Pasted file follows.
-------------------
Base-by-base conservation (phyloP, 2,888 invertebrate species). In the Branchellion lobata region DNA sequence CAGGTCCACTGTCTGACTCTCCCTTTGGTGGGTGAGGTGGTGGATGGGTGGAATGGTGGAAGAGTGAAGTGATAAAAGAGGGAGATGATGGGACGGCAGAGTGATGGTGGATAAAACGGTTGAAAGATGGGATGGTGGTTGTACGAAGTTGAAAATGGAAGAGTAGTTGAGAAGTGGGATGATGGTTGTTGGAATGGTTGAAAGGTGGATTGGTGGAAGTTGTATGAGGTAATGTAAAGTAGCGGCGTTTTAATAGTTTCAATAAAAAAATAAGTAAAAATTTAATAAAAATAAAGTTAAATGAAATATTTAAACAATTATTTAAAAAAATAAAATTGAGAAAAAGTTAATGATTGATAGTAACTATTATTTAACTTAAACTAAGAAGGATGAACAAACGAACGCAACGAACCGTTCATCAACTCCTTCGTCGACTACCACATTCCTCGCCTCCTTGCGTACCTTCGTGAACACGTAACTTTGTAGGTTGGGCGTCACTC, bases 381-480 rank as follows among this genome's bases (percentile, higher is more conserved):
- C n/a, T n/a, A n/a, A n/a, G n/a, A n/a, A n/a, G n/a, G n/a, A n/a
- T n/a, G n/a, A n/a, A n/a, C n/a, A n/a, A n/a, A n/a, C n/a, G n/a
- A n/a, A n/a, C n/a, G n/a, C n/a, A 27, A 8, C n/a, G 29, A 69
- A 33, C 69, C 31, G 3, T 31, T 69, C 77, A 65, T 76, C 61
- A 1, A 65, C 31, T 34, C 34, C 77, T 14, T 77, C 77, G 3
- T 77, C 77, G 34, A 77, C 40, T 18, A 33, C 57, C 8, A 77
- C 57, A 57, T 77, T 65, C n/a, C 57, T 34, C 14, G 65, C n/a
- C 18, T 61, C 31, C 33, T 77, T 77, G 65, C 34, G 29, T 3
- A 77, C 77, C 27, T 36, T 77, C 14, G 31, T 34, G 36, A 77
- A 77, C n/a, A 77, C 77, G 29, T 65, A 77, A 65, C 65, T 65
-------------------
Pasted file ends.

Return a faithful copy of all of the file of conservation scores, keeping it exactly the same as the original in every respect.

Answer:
Base-by-base conservation (phyloP, 2,888 invertebrate species). In the Branchellion lobata region DNA sequence CAGGTCCACTGTCTGACTCTCCCTTTGGTGGGTGAGGTGGTGGATGGGTGGAATGGTGGAAGAGTGAAGTGATAAAAGAGGGAGATGATGGGACGGCAGAGTGATGGTGGATAAAACGGTTGAAAGATGGGATGGTGGTTGTACGAAGTTGAAAATGGAAGAGTAGTTGAGAAGTGGGATGATGGTTGTTGGAATGGTTGAAAGGTGGATTGGTGGAAGTTGTATGAGGTAATGTAAAGTAGCGGCGTTTTAATAGTTTCAATAAAAAAATAAGTAAAAATTTAATAAAAATAAAGTTAAATGAAATATTTAAACAATTATTTAAAAAAATAAAATTGAGAAAAAGTTAATGATTGATAGTAACTATTATTTAACTTAAACTAAGAAGGATGAACAAACGAACGCAACGAACCGTTCATCAACTCCTTCGTCGACTACCACATTCCTCGCCTCCTTGCGTACCTTCGTGAACACGTAACTTTGTAGGTTGGGCGTCACTC, bases 381-480 rank as follows among this genome's bases (percentile, higher is more conserved):
- C n/a, T n/a, A n/a, A n/a, G n/a, A n/a, A n/a, G n/a, G n/a, A n/a
- T n/a, G n/a, A n/a, A n/a, C n/a, A n/a, A n/a, A n/a, C n/a, G n/a
- A n/a, A n/a, C n/a, G n/a, C n/a, A 27, A 8, C n/a, G 29, A 69
- A 33, C 69, C 31, G 3, T 31, T 69, C 77, A 65, T 76, C 61
- A 1, A 65, C 31, T 34, C 34, C 77, T 14, T 77, C 77, G 3
- T 77, C 77, G 34, A 77, C 40, T 18, A 33, C 57, C 8, A 77
- C 57, A 57, T 77, T 65, C n/a, C 57, T 34, C 14, G 65, C n/a
- C 18, T 61, C 31, C 33, T 77, T 77, G 65, C 34, G 29, T 3
- A 77, C 77, C 27, T 36, T 77, C 14, G 31, T 34, G 36, A 77
- A 77, C n/a, A 77, C 77, G 29, T 65, A 77, A 65, C 65, T 65